Although most migration is voluntary and has a positive impact on individuals and societies, migration can increase vulnerability to human trafficking and exploitation. Irregular migrants, for instance, may be subjected to kidnap and ransom demands, extortion, physical violence, sexual abuse, and trafficking in persons. They may start their journeys by willingly placing themselves in the hands of smugglers and become trafficked along the way. Once they reach their destination, migrants who have travelled through regular and irregular channels remain vulnerable to trafficking in persons and other forms of exploitation due to language barriers, challenges of social integration, and unscrupulous employers and landlords who take advantage of their limited knowledge of local conditions and reduced bargaining power. Large-scale displacement caused by humanitarian crises such as armed conflicts, natural disasters, and protracted unrest can also create vulnerable populations who can become victims of trafficking.
Forced labour and migration
Migrant workers and job seekers, who constitute the majority of international migrants, are vulnerable to human trafficking throughout their migration process. Labour migration is an increasingly complex and dynamic phenomenon taking place within and between all regions of the world. In certain migration corridors, such as between Asia and the Arab States and within South-East Asia, the number of international migrants, the large majority of whom are migrant workers, has tripled since 1990. Temporary labour migration, particularly of low-skilled workers, is exceeding permanent flows, and this presents a significant governance challenge in terms of ensuring decent work and reducing migration costs for this category of mi- grant workers. Many migrant workers are concentrated in specific economic sectors such as domestic work, manufacturing, construction, and agriculture. Special attention is required for domestic workers, who are among the most vulnerable groups of workers.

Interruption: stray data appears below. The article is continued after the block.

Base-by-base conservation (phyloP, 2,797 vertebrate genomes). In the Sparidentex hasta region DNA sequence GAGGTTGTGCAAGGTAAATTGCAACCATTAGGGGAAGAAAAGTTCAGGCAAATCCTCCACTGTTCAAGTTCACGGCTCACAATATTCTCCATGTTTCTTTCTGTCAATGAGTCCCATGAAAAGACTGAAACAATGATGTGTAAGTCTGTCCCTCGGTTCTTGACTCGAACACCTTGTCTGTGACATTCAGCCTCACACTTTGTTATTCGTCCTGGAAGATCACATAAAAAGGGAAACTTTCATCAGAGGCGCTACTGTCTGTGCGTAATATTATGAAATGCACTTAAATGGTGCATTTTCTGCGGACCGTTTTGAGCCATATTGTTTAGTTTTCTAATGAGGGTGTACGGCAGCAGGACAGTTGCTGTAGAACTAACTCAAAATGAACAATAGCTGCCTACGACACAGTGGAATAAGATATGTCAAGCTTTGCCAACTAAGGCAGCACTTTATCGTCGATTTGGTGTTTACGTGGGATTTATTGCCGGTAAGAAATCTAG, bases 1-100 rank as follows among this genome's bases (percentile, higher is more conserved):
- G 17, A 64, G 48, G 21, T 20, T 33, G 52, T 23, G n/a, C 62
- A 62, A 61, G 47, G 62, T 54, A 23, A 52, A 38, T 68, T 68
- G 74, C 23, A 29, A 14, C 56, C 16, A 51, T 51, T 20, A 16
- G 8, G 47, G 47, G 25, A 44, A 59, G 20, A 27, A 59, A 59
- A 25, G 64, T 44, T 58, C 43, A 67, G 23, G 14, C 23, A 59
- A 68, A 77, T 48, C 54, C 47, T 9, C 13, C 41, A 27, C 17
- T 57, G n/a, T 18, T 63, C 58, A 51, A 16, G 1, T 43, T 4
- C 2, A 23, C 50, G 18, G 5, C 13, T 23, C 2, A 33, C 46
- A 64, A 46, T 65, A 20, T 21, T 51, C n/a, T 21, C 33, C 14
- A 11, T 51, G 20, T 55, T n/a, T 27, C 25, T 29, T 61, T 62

Several recent reports have documented the clear links between human trafficking and migration. The United Nations Office on Drugs and Crime (UNODC) reports that approximately 60 per cent of victims of trafficking in per- sons detected between 2012 and 2014 were from outside the country where they were exploited. IOM also documented the predatory behaviour and the kinds of enabling environments in which human trafficking and associated forms of abuse and exploitation flourish along key migration routes. For example, approximately three-quarters of respondents in IOM’s Flow Monitoring Surveys conduct- ed on the Central Mediterranean route to Europe from North Africa (primarily Libya) reported direct experiences of abuse, exploitation, coercion and practices that may amount to human trafficking. Findings from a recent report by UNICEF and IOM also shed light on the risks of trafficking and exploitation among children and youth on the move through the Mediterranean Sea.
Opportunities for exploitation of migrant workers can include charging recruitment fees, providing false promises about salaries or working conditions, or even the nature of the job itself. Migrant workers may find themselves employed under substandard working conditions, being paid at wage levels below national standards and counterparts, and sometimes kept under these conditions due to their immigration status, difficulties in changing employment linked to restrictive visa regimes, and / or debt bondage. While protections for migrant workers are increasing in some areas, particularly through bilateral agreements, there is a continued need to reform the recruiting and contracting systems that place migrant workers at risk of forced la- bour and human trafficking.
IMAGE CREDIT: IOM